It’s very interesting to note how critical the element of conscious choice is in this equation. The fact that we are totally dependent on our Makers for all things is a reality which we cannot change. Yet if we choose to ignore this reality or pretend that it isn’t true, we languish. Submission to God must be something we voluntarily choose if we are to gain any benefit from it. We must consciously decide to accept and embrace our absolute dependency on our Makers—a dependency which exists whether we acknowledge it or not—if we are to thrive.

Choice is a profoundly important concept for humans. It’s far more than an option that our Gods have generously given us—it’s a need which is woven into the very fiber of our beings. It is only through exercising our option to choose and choosing the things which our Gods tell us to choose that we end up experiencing satisfaction, completion, and deep joy.


Humans never come close to having absolute power. We were designed to be utterly dependent on our Creators to sustain our existence for us, and we are incapable of dominating Them in any way. Our three Gods are the only Beings in existence who have absolute power, and because of this, They are getting exactly what They want at all times.

When our Gods are communicating with us, They often make it sound as if humans can do things that They don’t want humans to do. They present Their will as something which either does or doesn’t happen, and They often speak as if our choice to rebel is a grievous thing to Them. But when They talk like this, They are intentionally misrepresenting the way things actually work. In life, our Gods are constantly presenting us with choices and then telling us to choose one choice over the others. Sometimes we obey Them, often we don’t. To help us grasp the principle that obedience is extremely important, our Gods often respond to our disobedience with negative words and forms of discipline. But this is all for our own benefit, because we are the ones who will end up suffering if we refuse to align with Them in life. From where They’re sitting, They only ever give us options that work for Them, and so no matter what we choose, it is impossible for us to mess up Their plans (see God’s Will vs. Human Choice Q&A). Our Gods always get what They want in this world and in every other world that They have made. While They give us the option of making choices that will greatly distress us, They Themselves are never distressed by anything that we choose.

It is a failure to understand the absolute sovereignty of our Gods that leads to the belief that we can hurt Them or disappoint Them or prevent Their plans from going forth. And because we’re such power hungry creatures, we really resist acknowledging the absolute power of our Gods. Instead we constantly exaggerate the extent of our own power while we downplay Theirs. Then we set ourselves up to be not just servants, but invaluable assistants who our Gods can’t work without. Here is where we get into the idea that demons can’t be cast out unless we humans do some fasting and anointing. Whenever you find Christians exalting the power of prayerful intercession, you are hearing a rejection of the way things actually are between us and our Gods. In our relationship with Them, all of the power is on Their side. There is absolutely nothing we can do to stop Them, control Them, or confine Them, yet They can do anything They want to us whenever They want. This is not a situation in which the power is equally balanced, and humans find this so threatening, that you’ll see Christians working hard to push the delusion that we have more power than we do in the God-human dynamic. And yet no matter how many verses we quote or how many useless rituals we invent for ourselves, the fact remains that all of the power is on the side of our Creators and nothing will ever change that.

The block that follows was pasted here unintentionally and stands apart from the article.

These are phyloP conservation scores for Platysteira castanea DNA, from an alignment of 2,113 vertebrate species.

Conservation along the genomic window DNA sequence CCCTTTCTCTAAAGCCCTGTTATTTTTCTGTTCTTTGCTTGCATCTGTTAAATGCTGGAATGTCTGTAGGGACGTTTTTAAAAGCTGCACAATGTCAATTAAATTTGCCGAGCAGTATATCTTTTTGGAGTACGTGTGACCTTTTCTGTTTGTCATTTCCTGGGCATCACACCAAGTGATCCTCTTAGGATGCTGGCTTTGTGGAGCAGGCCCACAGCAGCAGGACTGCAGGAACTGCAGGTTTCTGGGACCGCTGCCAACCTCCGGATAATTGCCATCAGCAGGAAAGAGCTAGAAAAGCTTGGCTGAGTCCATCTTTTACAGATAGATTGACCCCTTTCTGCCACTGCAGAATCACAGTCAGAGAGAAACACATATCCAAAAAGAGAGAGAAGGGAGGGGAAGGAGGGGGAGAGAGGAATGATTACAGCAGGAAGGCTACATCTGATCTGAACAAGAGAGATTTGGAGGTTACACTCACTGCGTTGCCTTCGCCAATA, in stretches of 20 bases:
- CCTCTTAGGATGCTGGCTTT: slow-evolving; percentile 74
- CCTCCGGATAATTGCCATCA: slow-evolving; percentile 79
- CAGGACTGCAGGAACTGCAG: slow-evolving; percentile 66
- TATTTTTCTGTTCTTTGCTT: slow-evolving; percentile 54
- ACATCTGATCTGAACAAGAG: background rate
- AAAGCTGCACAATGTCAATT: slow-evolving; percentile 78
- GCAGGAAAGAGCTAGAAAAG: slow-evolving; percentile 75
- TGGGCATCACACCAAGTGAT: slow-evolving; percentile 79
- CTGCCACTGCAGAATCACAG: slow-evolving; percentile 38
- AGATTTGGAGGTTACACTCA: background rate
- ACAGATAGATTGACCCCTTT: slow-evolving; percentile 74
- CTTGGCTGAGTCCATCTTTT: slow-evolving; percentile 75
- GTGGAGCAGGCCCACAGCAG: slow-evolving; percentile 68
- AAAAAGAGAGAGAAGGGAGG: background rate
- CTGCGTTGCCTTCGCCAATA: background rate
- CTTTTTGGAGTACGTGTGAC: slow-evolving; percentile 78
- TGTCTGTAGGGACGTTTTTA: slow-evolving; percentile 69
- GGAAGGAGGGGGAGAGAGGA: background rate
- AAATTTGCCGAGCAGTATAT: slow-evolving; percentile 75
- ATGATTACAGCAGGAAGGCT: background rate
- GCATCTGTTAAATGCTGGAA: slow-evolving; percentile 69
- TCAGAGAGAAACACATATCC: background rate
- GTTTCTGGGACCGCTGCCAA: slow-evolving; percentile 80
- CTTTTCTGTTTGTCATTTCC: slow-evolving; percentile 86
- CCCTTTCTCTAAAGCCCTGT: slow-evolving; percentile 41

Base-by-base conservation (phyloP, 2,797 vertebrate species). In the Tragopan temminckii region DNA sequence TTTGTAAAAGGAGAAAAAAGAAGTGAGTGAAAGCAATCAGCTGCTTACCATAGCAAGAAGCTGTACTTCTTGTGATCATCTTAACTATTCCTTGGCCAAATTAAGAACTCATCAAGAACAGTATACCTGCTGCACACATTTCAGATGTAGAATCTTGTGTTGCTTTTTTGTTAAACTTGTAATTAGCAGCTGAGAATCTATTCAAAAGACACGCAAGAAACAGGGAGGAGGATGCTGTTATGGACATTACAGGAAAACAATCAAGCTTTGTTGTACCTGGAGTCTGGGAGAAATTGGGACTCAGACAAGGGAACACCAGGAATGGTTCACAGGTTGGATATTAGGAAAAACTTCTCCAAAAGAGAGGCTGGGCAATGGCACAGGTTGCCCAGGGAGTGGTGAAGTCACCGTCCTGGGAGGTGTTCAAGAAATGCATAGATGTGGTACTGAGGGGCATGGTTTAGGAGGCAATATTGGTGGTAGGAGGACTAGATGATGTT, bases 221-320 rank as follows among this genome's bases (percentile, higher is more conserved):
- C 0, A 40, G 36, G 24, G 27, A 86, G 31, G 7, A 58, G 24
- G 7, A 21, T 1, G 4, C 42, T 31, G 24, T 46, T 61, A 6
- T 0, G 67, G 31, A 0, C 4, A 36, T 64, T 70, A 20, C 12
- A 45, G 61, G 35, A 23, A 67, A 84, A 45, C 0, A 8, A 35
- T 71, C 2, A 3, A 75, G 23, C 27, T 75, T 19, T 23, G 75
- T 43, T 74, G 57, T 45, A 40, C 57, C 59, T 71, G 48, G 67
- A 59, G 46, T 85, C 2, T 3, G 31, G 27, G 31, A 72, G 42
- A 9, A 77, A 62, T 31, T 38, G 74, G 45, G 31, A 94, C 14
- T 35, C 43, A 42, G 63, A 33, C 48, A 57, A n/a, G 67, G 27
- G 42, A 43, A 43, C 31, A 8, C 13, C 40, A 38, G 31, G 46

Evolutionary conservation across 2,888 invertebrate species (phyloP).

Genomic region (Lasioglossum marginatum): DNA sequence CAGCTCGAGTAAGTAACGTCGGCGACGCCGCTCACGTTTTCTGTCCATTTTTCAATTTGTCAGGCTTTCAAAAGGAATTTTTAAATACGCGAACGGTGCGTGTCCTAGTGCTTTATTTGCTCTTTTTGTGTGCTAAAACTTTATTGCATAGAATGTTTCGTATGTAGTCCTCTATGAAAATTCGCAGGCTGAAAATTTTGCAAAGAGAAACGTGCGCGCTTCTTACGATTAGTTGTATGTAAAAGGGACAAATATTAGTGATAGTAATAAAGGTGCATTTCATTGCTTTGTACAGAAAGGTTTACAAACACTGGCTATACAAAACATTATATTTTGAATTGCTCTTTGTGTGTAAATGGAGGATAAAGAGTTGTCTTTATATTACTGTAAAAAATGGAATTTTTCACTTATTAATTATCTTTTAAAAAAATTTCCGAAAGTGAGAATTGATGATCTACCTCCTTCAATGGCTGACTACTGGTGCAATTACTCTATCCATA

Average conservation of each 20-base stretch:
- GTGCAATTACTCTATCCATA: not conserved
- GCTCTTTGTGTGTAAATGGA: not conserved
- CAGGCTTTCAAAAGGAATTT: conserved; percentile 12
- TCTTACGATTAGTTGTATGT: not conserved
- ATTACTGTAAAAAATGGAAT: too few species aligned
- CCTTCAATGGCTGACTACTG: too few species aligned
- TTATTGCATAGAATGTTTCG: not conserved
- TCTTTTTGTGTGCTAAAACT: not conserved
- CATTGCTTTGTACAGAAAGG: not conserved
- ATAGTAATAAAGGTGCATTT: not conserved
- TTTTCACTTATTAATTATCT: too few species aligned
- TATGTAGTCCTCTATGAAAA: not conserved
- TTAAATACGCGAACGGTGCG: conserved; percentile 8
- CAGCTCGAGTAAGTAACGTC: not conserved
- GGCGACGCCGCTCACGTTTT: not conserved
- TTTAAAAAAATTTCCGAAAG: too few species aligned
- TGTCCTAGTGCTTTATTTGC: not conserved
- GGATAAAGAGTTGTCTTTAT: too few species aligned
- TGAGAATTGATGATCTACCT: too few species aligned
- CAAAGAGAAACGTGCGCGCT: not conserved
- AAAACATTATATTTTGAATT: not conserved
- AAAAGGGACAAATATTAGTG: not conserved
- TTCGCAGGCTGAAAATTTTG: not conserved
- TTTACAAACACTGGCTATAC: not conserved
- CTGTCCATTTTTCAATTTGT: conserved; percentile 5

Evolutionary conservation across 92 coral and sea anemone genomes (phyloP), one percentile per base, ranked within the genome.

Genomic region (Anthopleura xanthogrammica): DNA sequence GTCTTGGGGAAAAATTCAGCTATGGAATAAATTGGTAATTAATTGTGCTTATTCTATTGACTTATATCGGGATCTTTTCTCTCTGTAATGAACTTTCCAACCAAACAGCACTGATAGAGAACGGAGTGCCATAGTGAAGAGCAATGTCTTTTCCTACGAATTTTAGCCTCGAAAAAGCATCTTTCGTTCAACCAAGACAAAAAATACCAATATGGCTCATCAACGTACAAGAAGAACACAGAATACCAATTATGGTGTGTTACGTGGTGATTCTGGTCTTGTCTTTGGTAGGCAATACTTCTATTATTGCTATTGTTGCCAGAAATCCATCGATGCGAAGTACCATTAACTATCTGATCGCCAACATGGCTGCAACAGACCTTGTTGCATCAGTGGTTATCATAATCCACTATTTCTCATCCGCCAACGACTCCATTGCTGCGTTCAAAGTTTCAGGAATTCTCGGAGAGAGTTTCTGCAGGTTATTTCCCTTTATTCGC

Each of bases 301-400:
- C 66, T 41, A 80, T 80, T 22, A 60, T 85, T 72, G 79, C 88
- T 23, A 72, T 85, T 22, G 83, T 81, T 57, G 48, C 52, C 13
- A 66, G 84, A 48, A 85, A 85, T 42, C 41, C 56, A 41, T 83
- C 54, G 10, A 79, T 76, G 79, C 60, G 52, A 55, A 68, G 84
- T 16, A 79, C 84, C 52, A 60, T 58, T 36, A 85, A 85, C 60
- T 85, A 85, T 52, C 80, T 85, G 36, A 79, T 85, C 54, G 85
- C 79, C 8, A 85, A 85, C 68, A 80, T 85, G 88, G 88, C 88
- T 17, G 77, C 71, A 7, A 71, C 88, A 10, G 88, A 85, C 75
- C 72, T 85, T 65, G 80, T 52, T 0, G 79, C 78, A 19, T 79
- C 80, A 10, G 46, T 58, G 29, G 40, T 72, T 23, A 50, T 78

As a human, you can form many different kinds of relationships. Each relationship needs a specific power structure to be maintained if that relationship is going to thrive. When it comes to your relationship with your three glorious Creators, you are dealing with a dynamic which is unique in a couple of ways. For starters, the power structure is being totally controlled by Them and it cannot be changed. Such is not the case in human relationships. In human-human relationships, the power structure is negotiated between the two parties and it is always subject to change. It is only through mutual cooperation and constant adjusting that power structures remain steady in human-human dynamics. But in God-human dynamics, you don’t get any say in how the power is distributed. Your Creators hoard all of the power and leave you with none. They do give you choices and They say that those choices will have an enormous impact on your future happiness as a creature. But They don’t let you control Them with the choices you make. Many Christians attempt to do this by engaging in sacrificial giving, fasting, and good works. First we believe that these are things that God rewards. Then we try to control the quantity and type of rewards He dispenses by pouring on the tithes, going without food, and working our tails off in ministry efforts. There is a common belief that we can make God show up in some sensual way if we fast or camp out in a prayer closet or work ourselves into an emotional lather singing worship songs. In such moments, we are trying to use the choices we’ve been given as a way of gaining more power in the relationship. Our goal is not to please God, but to gain some control over how He interacts with us. Well, as many frustrated souls have learned, our Creators cannot be manipulated like this. They never allocate power to us in the God-human dynamic. Whenever we think this is happening, we are misunderstanding what’s going on.